Last week, President Obama hosted a summit on refugees, bringing together world leaders who pledged their countries to increase financing of humanitarian support for the 65 million people who have been displaced by conflict worldwide, promised to increase the number of refugees accepted for resettlement, and committed to providing a more dignified life for refugees by increasing access to education and employment opportunities in frontline nations that are hosting large refugee populations.
We engaged in a lot of soul searching before sending Munchkin to daycare last year. While there was never a doubt in S’s mind that he would benefit from a structured environment and the opportunity to socialize with other kids, D was somewhat sympathetic to his mother’s view that a child that young (the Munch was only 20 months old when he started daycare) should stay at home.
Even though many months have passed since Munchkin acquired the gift of gab, we have yet to cease marveling both at how voluble he has grown and at some of the outrageous things he comes up with seemingly all the time. Usually, we are too busy laughing to write them down, and then reproach ourselves when we can’t recall what it was he had said that had amused us so.
From dazzling sunbirds to graceful flamingos and colorful bee-eaters, Africa’s birds are so varied and numerous as to offer seemingly endless possibilities of discovery with every safari. Moreover, many of them are so vibrant compared to their drab North American cousins that they almost seem impossible – fanciful imaginations of an experimental god that were released by mistake into our realm.
We’re both adventurers at heart, always seeking out new terrain to explore. We caught the travel bug young and clearly haven’t shaken it yet, but given our nomadic lifestyle, there is something inherently appealing – even comforting – about returning to the same place year after year. At least S feels that way. Three summers ago, she spent a week with her family on Deer Isle – an idyllic spot on the Maine coast – and has returned two of the last three years despite the fact that D has yet to be able to join or even make up his mind about the annual tradition.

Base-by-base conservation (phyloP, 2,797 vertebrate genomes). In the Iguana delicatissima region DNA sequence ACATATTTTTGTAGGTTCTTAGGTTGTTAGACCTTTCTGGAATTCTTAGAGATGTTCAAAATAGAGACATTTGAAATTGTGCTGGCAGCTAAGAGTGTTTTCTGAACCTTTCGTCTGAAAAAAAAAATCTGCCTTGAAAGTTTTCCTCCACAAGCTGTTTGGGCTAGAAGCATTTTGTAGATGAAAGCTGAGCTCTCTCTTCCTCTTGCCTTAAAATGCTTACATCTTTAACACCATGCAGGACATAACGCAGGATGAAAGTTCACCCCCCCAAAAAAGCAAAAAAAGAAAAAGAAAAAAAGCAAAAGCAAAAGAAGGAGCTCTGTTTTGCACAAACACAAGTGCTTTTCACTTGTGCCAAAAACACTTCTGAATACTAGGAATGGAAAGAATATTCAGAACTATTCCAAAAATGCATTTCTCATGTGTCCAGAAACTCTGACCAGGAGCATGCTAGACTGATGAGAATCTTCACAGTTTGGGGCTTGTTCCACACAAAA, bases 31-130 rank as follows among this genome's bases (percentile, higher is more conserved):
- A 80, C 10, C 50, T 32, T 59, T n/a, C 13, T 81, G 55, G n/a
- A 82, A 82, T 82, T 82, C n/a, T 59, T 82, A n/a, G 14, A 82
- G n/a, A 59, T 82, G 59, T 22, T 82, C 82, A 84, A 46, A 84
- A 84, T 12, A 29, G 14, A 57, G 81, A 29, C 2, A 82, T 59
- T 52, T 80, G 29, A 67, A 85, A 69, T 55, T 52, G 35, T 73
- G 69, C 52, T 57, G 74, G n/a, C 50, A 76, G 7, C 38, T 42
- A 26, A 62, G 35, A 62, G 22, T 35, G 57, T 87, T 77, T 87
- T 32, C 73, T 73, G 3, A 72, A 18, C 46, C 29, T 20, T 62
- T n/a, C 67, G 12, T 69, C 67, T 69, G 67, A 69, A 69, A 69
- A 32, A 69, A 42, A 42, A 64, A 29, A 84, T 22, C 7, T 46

Hands down, the highlights of our stay in Murchison were the two boat trips we took up and down the Nile. The first was an early morning excursion downstream to the papyrus-lined delta where the Victoria Nile empties out into Lake Albert. The second was a late-afternoon trip upstream to see the waterfall that gives the park its name.
Murchison Falls National Park straddles a sizable portion of the Victoria Nile as it winds its way through northwest Uganda before emptying out into Lake Albert. We were a tiny bit skeptical that safari in Uganda would live up to the game parks we had experienced in Kenya, but several of our Kampala-based friends spoke highly of Murchison, and rightly so – with 450 bird species and 76 different kinds of mammals, the park has quite a lot to offer.
We are far removed from our Kenya safari days when, unencumbered by a small child, we spent days on end jostling around the country’s many game parks. Our first road trip with Munchkin – when he was barely 3 months old and during which he slept peacefully so long as the car was in motion – is likewise far in our rearview. We were excited to take him on his first safari, to watch the emotions play out on his visage when he came face to face with the wild animals he had heretofore only seen in books. At the same time, we were apprehensive that he might not enjoy the experience, which would almost certainly mean that his screaming would ruin it for us as well.
The two years we lived in Nairobi, we made annual trips to nearby Kampala to play in the Seven Hills Classic Ultimate Frisbee tournament and see a bit of Uganda on the side. With our car still bouncing along somewhere on the high seas en route to East Africa, the tournament seemed like the perfect pretext to get out of Kigali and do a bit of traveling, which we had yet to do in our almost two months in country.
For all the stunning vistas of the Rocky Mountains, it is often the little details that prove the most memorable: an otherwise mundane photograph that unlocks a story, an image of a strikingly colorful flower or equally colorful character…With that in mind, here is a companion piece to yesterday’s panorama post – a collection of smaller images that for one reason or another stir D’s memory of his Colorado adventures.